Buyers/cybercriminals get one DMG file it contains 64-bit Go-based malware designed to attack macOS systems and steal Keychain Access passwords, local file system files, passwords, cookies, and credit cards stored in the browser. The Atomic malware also steals data from over 50 cryptocurrency extensions.
Additionally, with the $1,000/month subscription, cybercriminals benefit from an out-of-the-box web panel for easy loss management, brute force MetaMask, cryptocurrency checker, dmg installer, and the ability to receive stolen logs on Telegram.
The macOS information stealer was recently discovered by researcher Treillis and his Cyble researchers, who analyzed a sample of the “Atomic” malware and reported that the author had released a new version on April 25, 2023.
The distribution of Atomic macOS malware depends on the cybercriminal who uses it. This can be done through phishing emails, malicious advertisements, through social media posts, etc.
Atomic macOS Malware
Atomic info-stealer provides a full suite of data-stealing features, which allow for deeper penetration into the target system.
After executing the malicious dmg file, the malware displays a fake password entry window to obtain the system code and take control of the victim’s computer. Thus, the attacker can access sensitive information. However, a future update of the macOS Atomic malware might modify system settings or install additional malicious payloads.
After the first breach, the malware attempts to extract Password Keychain, macOS’s built-in password manager that contains WiFi passwords, website links, credit card data, and other information. encrypted.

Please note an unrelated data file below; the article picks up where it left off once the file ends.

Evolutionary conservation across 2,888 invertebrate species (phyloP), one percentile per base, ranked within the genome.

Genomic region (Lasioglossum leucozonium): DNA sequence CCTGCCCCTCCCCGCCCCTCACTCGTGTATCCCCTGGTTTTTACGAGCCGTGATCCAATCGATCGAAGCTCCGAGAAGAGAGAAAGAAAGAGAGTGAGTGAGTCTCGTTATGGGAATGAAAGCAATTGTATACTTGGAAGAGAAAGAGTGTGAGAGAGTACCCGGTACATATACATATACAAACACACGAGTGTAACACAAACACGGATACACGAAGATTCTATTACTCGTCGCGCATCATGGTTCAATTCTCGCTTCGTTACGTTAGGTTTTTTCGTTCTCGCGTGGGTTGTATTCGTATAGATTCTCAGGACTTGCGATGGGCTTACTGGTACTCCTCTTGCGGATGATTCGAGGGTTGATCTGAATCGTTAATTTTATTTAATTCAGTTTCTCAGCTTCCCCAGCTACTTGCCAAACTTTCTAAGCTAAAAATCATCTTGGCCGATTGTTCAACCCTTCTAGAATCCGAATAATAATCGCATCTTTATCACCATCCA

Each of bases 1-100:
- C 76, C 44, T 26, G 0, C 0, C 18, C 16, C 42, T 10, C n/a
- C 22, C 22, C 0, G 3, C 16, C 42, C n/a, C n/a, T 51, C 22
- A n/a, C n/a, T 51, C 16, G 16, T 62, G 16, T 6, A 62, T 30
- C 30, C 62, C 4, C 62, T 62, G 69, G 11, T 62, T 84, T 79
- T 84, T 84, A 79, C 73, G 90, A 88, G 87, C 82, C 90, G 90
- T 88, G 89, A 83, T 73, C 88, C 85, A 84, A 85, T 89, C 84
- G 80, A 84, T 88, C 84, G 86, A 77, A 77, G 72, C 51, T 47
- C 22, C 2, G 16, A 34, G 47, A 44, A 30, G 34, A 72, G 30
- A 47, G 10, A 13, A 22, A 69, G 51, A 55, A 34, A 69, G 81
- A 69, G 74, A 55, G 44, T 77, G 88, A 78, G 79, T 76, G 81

After doing the above, the Atomic malware proceeds to extract information from software running on the compromised macOS machine, including the following:
System information: model name, hardware UUID, RAM size, number of cores, serial number, etc.
Desktop Cryptocurrency Wallets: Electrum, Binance, Exodus, Atomic
Cryptocurrency wallet extensions: As we said above, more than 50 extensions are affected, including Trust Wallet, Exodus Web3 Wallet, Jaxx Liberty, Coinbase, Guarda, TronLink, Trezor Password Manager, Metamask, Yoroi, and BinanceChain.
Web browser data: Autofill, passwords, cookies, and credit cards from Google Chrome, Mozilla Firefox, Microsoft Edge, Yandex, Opera, and Vivaldi.
The Atomic macOS malware also gives operators the ability to steal files directly from the “ Desktop ” and “ Documents ” directories.
However, malware must request permission to access these files. So, it might help the victims to get aware of the malicious activities.
When stealing data, the Atomic malware will bundle it into a single ZIP file and then send it to the threat actor’s command-and-control server, which Cyble claims is located at “Amos-malware [.]ru/sendlog”.
According to the Trellix researcher, the IP address associated with the threat actor’s command-and-control server and the build name are also used by Raccoon Thief, which indicates a possible link between the two malicious operations.
From there, the selected information and the ZIP file are also sent to the operator’s private Telegram channel.
macOS is often considered more secure than other operating systems. Nevertheless, Threat Actors (TA) have frequently targeted macOS platforms in recent years. In the past, there have been several instances where threat actors have targeted macOS users with various malware families including MacStealer, RustBucket, DazzleSpy, etc. Atomic has now been added.
To protect your Mac device, you need to follow some important steps such as installing antivirus software and updating your system and applications.